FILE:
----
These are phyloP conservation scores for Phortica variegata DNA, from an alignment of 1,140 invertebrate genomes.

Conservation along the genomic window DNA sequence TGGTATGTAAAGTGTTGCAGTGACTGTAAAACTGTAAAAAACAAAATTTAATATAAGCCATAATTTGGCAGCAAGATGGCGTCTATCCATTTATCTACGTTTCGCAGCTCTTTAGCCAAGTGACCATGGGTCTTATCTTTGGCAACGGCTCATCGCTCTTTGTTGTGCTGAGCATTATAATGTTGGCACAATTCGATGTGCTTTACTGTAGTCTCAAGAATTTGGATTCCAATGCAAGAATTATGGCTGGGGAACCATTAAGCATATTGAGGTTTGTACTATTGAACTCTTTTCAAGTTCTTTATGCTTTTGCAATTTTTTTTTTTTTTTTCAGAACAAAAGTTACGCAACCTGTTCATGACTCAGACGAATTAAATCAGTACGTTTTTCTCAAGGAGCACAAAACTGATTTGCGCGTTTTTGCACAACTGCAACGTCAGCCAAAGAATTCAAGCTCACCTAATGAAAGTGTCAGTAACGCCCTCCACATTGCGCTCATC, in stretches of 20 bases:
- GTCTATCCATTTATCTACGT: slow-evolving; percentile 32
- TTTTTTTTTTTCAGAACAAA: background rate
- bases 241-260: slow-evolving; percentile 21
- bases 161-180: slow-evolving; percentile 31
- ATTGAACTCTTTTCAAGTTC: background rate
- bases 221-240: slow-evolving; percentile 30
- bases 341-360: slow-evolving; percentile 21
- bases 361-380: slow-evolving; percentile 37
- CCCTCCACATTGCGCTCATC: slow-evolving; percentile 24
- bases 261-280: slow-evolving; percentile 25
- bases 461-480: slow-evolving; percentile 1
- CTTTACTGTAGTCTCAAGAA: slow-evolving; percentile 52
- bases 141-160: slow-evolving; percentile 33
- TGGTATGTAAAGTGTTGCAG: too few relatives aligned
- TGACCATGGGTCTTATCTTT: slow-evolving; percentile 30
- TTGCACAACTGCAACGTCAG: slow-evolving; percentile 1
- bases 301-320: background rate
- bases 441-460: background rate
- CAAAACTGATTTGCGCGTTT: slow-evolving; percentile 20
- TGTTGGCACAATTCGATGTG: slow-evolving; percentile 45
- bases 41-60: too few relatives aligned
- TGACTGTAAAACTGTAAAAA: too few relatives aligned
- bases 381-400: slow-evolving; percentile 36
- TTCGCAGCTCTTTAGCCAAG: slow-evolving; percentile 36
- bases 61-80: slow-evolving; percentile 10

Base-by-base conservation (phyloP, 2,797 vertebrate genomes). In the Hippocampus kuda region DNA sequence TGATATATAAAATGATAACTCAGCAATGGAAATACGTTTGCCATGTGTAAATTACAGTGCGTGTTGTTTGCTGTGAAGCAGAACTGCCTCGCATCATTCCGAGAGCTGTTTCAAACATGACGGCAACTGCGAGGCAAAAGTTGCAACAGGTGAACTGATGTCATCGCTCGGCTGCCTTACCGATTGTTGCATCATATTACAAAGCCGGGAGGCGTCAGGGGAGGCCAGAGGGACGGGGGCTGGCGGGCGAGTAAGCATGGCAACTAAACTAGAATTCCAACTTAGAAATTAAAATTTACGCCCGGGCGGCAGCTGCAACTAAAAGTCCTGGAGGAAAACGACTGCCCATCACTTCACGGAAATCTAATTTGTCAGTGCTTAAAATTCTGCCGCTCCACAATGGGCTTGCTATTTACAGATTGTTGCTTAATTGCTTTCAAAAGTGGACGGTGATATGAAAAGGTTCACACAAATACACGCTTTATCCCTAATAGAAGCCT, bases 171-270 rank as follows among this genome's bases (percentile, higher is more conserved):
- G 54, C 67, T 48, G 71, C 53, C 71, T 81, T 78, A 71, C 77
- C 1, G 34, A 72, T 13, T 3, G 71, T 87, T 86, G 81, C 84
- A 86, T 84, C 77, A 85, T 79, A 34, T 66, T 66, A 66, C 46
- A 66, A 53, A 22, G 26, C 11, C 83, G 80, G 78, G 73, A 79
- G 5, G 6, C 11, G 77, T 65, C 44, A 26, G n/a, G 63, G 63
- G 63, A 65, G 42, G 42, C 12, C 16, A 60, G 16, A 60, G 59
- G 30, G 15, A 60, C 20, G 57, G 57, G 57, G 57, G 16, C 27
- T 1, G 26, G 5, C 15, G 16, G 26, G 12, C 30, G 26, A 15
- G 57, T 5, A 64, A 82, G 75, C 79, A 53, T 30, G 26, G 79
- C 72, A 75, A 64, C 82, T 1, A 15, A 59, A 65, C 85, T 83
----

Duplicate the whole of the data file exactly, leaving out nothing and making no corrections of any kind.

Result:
These are phyloP conservation scores for Phortica variegata DNA, from an alignment of 1,140 invertebrate genomes.

Conservation along the genomic window DNA sequence TGGTATGTAAAGTGTTGCAGTGACTGTAAAACTGTAAAAAACAAAATTTAATATAAGCCATAATTTGGCAGCAAGATGGCGTCTATCCATTTATCTACGTTTCGCAGCTCTTTAGCCAAGTGACCATGGGTCTTATCTTTGGCAACGGCTCATCGCTCTTTGTTGTGCTGAGCATTATAATGTTGGCACAATTCGATGTGCTTTACTGTAGTCTCAAGAATTTGGATTCCAATGCAAGAATTATGGCTGGGGAACCATTAAGCATATTGAGGTTTGTACTATTGAACTCTTTTCAAGTTCTTTATGCTTTTGCAATTTTTTTTTTTTTTTTCAGAACAAAAGTTACGCAACCTGTTCATGACTCAGACGAATTAAATCAGTACGTTTTTCTCAAGGAGCACAAAACTGATTTGCGCGTTTTTGCACAACTGCAACGTCAGCCAAAGAATTCAAGCTCACCTAATGAAAGTGTCAGTAACGCCCTCCACATTGCGCTCATC, in stretches of 20 bases:
- GTCTATCCATTTATCTACGT: slow-evolving; percentile 32
- TTTTTTTTTTTCAGAACAAA: background rate
- bases 241-260: slow-evolving; percentile 21
- bases 161-180: slow-evolving; percentile 31
- ATTGAACTCTTTTCAAGTTC: background rate
- bases 221-240: slow-evolving; percentile 30
- bases 341-360: slow-evolving; percentile 21
- bases 361-380: slow-evolving; percentile 37
- CCCTCCACATTGCGCTCATC: slow-evolving; percentile 24
- bases 261-280: slow-evolving; percentile 25
- bases 461-480: slow-evolving; percentile 1
- CTTTACTGTAGTCTCAAGAA: slow-evolving; percentile 52
- bases 141-160: slow-evolving; percentile 33
- TGGTATGTAAAGTGTTGCAG: too few relatives aligned
- TGACCATGGGTCTTATCTTT: slow-evolving; percentile 30
- TTGCACAACTGCAACGTCAG: slow-evolving; percentile 1
- bases 301-320: background rate
- bases 441-460: background rate
- CAAAACTGATTTGCGCGTTT: slow-evolving; percentile 20
- TGTTGGCACAATTCGATGTG: slow-evolving; percentile 45
- bases 41-60: too few relatives aligned
- TGACTGTAAAACTGTAAAAA: too few relatives aligned
- bases 381-400: slow-evolving; percentile 36
- TTCGCAGCTCTTTAGCCAAG: slow-evolving; percentile 36
- bases 61-80: slow-evolving; percentile 10

Base-by-base conservation (phyloP, 2,797 vertebrate genomes). In the Hippocampus kuda region DNA sequence TGATATATAAAATGATAACTCAGCAATGGAAATACGTTTGCCATGTGTAAATTACAGTGCGTGTTGTTTGCTGTGAAGCAGAACTGCCTCGCATCATTCCGAGAGCTGTTTCAAACATGACGGCAACTGCGAGGCAAAAGTTGCAACAGGTGAACTGATGTCATCGCTCGGCTGCCTTACCGATTGTTGCATCATATTACAAAGCCGGGAGGCGTCAGGGGAGGCCAGAGGGACGGGGGCTGGCGGGCGAGTAAGCATGGCAACTAAACTAGAATTCCAACTTAGAAATTAAAATTTACGCCCGGGCGGCAGCTGCAACTAAAAGTCCTGGAGGAAAACGACTGCCCATCACTTCACGGAAATCTAATTTGTCAGTGCTTAAAATTCTGCCGCTCCACAATGGGCTTGCTATTTACAGATTGTTGCTTAATTGCTTTCAAAAGTGGACGGTGATATGAAAAGGTTCACACAAATACACGCTTTATCCCTAATAGAAGCCT, bases 171-270 rank as follows among this genome's bases (percentile, higher is more conserved):
- G 54, C 67, T 48, G 71, C 53, C 71, T 81, T 78, A 71, C 77
- C 1, G 34, A 72, T 13, T 3, G 71, T 87, T 86, G 81, C 84
- A 86, T 84, C 77, A 85, T 79, A 34, T 66, T 66, A 66, C 46
- A 66, A 53, A 22, G 26, C 11, C 83, G 80, G 78, G 73, A 79
- G 5, G 6, C 11, G 77, T 65, C 44, A 26, G n/a, G 63, G 63
- G 63, A 65, G 42, G 42, C 12, C 16, A 60, G 16, A 60, G 59
- G 30, G 15, A 60, C 20, G 57, G 57, G 57, G 57, G 16, C 27
- T 1, G 26, G 5, C 15, G 16, G 26, G 12, C 30, G 26, A 15
- G 57, T 5, A 64, A 82, G 75, C 79, A 53, T 30, G 26, G 79
- C 72, A 75, A 64, C 82, T 1, A 15, A 59, A 65, C 85, T 83